Open almost any textbook in medical sociology and you will encounter a distinction between illness and disease. In one highly respected text, illness is defined as ‘laypersons’ notions’, that express ‘people's diverse experiences’ (Freund and McGuire 1991: 159–60). Disease, on the other hand, is the province of biomedical knowledge administered by physicians (Freund and McGuire 1991: 204). In a Panopticon world, physicians assign disease languages to bodies, and ordinary people experience their diseases as illnesses. Importantly, even when Freund and McGuire critique the naturalist assumptions of biomedicine by reminding readers that disease, like illness, is also socially constructed, it is physicians who do the constructing and lay people who experience the illness (1991: 204).
Calling attention to the socially constructed make-up of disease is indeed worth the effort. But in addition to this modernist critique, we are invited, at this point in history, to consider how the traditional dichotomy between disease and illness, so central to modern medical sociology, is being reconfigured. Excessive daytime sleepiness is a ‘disease’ fashioned by popular media, and communicated directly to ordinary people outside the institutional encounter between physician and patient. Coached and informed by a persuasive rhetorical authority, ordinary people are claiming to know something valid, that is, medical, about the nature of the body.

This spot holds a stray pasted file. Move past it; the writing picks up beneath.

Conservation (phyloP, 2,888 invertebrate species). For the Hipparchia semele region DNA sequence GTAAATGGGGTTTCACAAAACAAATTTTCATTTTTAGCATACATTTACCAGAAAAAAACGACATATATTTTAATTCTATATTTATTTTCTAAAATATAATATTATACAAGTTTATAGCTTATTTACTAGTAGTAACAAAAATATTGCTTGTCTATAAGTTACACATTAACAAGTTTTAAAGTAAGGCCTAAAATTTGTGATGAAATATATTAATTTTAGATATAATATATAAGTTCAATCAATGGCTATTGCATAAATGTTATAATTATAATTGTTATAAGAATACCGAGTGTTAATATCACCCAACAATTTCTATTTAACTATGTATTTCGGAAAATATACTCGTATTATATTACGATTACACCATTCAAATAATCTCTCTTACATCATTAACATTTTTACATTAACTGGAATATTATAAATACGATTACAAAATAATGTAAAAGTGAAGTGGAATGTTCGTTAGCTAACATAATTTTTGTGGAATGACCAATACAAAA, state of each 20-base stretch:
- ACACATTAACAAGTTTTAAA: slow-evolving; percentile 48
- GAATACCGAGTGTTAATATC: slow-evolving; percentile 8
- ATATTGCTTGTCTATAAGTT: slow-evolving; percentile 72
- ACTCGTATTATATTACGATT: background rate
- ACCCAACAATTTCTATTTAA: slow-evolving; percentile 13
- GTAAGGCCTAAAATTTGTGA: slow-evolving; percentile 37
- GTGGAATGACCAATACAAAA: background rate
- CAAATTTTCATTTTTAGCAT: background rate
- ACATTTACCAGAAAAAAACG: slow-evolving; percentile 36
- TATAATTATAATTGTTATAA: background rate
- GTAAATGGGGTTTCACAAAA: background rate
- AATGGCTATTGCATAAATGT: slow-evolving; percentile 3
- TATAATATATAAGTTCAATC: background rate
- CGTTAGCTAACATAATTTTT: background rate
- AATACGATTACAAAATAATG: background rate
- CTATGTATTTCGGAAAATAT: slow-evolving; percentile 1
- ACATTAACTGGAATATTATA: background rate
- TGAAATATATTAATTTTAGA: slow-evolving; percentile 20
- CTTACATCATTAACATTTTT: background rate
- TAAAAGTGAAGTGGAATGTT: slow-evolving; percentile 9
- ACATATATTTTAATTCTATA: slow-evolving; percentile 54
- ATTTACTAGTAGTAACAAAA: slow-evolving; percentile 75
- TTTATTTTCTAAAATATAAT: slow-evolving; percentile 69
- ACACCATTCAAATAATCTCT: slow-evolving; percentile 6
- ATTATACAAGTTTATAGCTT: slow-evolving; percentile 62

From this vantage point, EDS is more than a subjective appraisal of discomfort or suffering – more than an illness in other words – it is also a theory, an explanation, a way of making medical sense of the body. Indeed, an increasing number of ‘diseases’ are fashioned and deployed by popular media in spite of their contested status in institutional medicine. Among the more well known are Gulf War Syndrome, multiple chemical sensitivity, chronic fatigue syndrome and third stage Lyme Disease (for a recent discussion of contested diseases see Brown, Kroll-Smith and Gunter 2000). As we examine the nomenclatures of disease floating about in multiple media, appealing to general and targeted groups alike, we are witness to a rhetorical form of authority discernibly different from Foucault's Panopticon medical gaze (1995: 191). And we are invited to revisit our classic distinction between illness and disease, not to debunk it, but to rethink it.
In sum, submitted here is not an either-or distinction between institutional and rhetorical authority or Panopticon and post-Panopticon moments in time. It is, rather, an invitation to a both-and way of thinking. Consider it a modest call to be adventurous, to look for new and novel social arrangements emerging alongside the familiar ones coded in our common sociological vernacular.